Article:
Whither The Wilshire?
When it comes to equity market indexes, the Big Three are the Dow Jones Industrial Average, the S&P 500 and the Nasdaq Composite. The Russell 2000 is another closely watched benchmark index. But why doesn't the Wilshire 5000 get more public attention? After all, this market cap-weighted index is the broadest available for the U.S. equity market, with far more names than the Dow, which represents a measly 30 companies, but is considered the public face of the U.S. markets.

"We'd love to see wider exposure," says David Hall, senior managing director at Wilshire Associates Inc., the Santa Monica, Calif.-based investment advisory and services company that created the index nearly 40 years ago. "We're a humble team of financial engineers here, and I don't think we could ever be accused of being a slick marketing machine."

The Wilshire 5000 got good play after Wilshire and Dow Jones & Co. formed a partnership in 2004. The latter handled the index's calculation and maintenance, and it was rebranded the Dow Jones Wilshire 5000. But Wilshire regained control of the index when that partnership ended in 2009 over what Hall calls a "philosophical divergence."

"Dow Jones was clearly interested in building the kinds of indexes that in our view aren't really benchmarks," Hall says, adding that the difference between an index and benchmark is that the former can sometimes be too narrow and serve no purpose other than to get people's attention.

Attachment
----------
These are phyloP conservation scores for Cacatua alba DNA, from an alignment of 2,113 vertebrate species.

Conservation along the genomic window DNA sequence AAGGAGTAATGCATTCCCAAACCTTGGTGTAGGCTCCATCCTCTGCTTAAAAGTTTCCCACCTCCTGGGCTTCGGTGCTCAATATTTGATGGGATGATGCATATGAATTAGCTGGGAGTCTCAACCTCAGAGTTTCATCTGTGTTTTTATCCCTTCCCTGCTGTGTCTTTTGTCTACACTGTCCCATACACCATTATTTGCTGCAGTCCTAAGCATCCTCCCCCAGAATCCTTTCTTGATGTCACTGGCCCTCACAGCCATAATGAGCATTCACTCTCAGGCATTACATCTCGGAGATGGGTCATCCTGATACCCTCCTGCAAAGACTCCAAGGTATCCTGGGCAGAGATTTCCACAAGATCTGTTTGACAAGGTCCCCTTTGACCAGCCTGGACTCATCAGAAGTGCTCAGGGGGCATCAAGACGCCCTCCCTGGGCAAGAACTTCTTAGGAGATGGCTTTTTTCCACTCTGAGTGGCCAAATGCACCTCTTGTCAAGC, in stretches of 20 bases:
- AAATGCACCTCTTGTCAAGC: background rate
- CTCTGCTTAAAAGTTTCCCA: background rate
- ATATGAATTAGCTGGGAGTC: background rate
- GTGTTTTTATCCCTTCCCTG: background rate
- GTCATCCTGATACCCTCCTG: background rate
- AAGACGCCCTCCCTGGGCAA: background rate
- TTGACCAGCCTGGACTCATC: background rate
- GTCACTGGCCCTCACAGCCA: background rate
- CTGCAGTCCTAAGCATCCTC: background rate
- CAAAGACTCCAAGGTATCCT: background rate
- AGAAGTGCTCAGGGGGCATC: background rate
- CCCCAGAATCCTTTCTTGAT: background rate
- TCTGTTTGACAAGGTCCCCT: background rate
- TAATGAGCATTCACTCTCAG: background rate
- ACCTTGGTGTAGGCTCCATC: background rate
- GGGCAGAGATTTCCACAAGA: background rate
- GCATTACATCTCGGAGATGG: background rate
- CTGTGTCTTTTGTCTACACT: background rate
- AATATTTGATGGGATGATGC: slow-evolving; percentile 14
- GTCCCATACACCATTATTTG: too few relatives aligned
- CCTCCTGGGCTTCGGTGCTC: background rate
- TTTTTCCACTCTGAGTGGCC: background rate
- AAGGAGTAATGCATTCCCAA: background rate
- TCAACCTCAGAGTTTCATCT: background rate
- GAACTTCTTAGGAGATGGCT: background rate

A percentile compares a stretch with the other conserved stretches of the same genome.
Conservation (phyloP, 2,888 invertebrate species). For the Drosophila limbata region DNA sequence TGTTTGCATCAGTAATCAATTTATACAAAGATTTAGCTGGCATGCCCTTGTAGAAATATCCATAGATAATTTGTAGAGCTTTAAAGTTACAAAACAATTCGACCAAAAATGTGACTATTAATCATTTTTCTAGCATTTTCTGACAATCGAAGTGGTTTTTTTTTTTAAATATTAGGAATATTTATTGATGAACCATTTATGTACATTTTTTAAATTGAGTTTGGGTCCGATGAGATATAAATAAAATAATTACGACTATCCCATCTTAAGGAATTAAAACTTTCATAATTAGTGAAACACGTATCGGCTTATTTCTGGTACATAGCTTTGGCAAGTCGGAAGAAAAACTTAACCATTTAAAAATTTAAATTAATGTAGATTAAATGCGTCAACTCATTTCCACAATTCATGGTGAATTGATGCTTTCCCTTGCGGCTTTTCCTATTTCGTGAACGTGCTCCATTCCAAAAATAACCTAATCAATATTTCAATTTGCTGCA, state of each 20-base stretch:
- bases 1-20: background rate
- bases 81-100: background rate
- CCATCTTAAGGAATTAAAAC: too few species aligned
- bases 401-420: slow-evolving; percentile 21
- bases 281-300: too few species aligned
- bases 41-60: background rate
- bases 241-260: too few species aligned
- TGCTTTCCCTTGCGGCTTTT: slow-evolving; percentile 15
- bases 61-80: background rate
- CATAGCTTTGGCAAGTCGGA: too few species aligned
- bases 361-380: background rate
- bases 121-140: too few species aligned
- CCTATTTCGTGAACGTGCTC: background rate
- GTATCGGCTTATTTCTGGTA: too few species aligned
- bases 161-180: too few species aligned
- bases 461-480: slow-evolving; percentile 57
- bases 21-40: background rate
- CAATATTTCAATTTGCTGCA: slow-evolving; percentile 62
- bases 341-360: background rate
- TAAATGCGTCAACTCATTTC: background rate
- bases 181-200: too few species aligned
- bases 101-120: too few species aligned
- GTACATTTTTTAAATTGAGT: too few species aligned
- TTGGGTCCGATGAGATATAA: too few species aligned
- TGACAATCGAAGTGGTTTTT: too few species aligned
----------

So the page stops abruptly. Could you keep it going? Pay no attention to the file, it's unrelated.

Hall says the Wilshire 5000 is a very efficient benchmark used by a variety of institutions, including the Federal Reserve Board. "Whether or not we were in the index business for commercial purposes we'd have an index because it's at the heart of our consulting business with some of the largest institutional investors in the world," Hall says.

Beware Of Derivatives In Mutual Funds
The use of derivatives by banks was a hotly contested issue that Congress debated to the bitter end before passing the financial services reform package this summer. The use of derivatives by mutual funds may not be nearly as devisive an issue, yet in August the Securities and Exchange Commission sent a letter to the Investment Company Institute saying it's conducting a review to evaluate the use of derivatives by mutual funds, exchange-traded funds and other investment companies.

Specifically, the SEC is looking at whether existing prospectus disclosures adequately address the particular risks created by derivatives. It noted that some funds provide generic disclosures that are of limited use to investors, and that these disclosures can range from abbreviated comments to lengthy and technical explanations that don't clearly explain their relevance to the fund's operations.

The SEC makes the case that funds employing derivatives should supply disclosures using plain English that describe the amount of derivatives used and the purpose they're used for. The agency also says the risk disclosure in the prospectus should describe the fund's complete risk profile as a whole, including anticipated derivatives use.

A spokesperson for ICI, a trade group for mutual funds, ETFs and other investment companies, said the organization is reviewing the SEC's letter and will work with its members so they understand and comply with their disclosure obligations.

Todd Rosenbluth, mutual fund analyst at Standard & Poor's Equity Research, says some mutual funds actively use derivatives such as futures, call options and the like, and that many funds with overseas investments employ currency hedging for downside protection. "It's more prevalent than people think," he says, noting that Pimco is an example of a fund family that actively--and successfully--uses futures as part of its approach.

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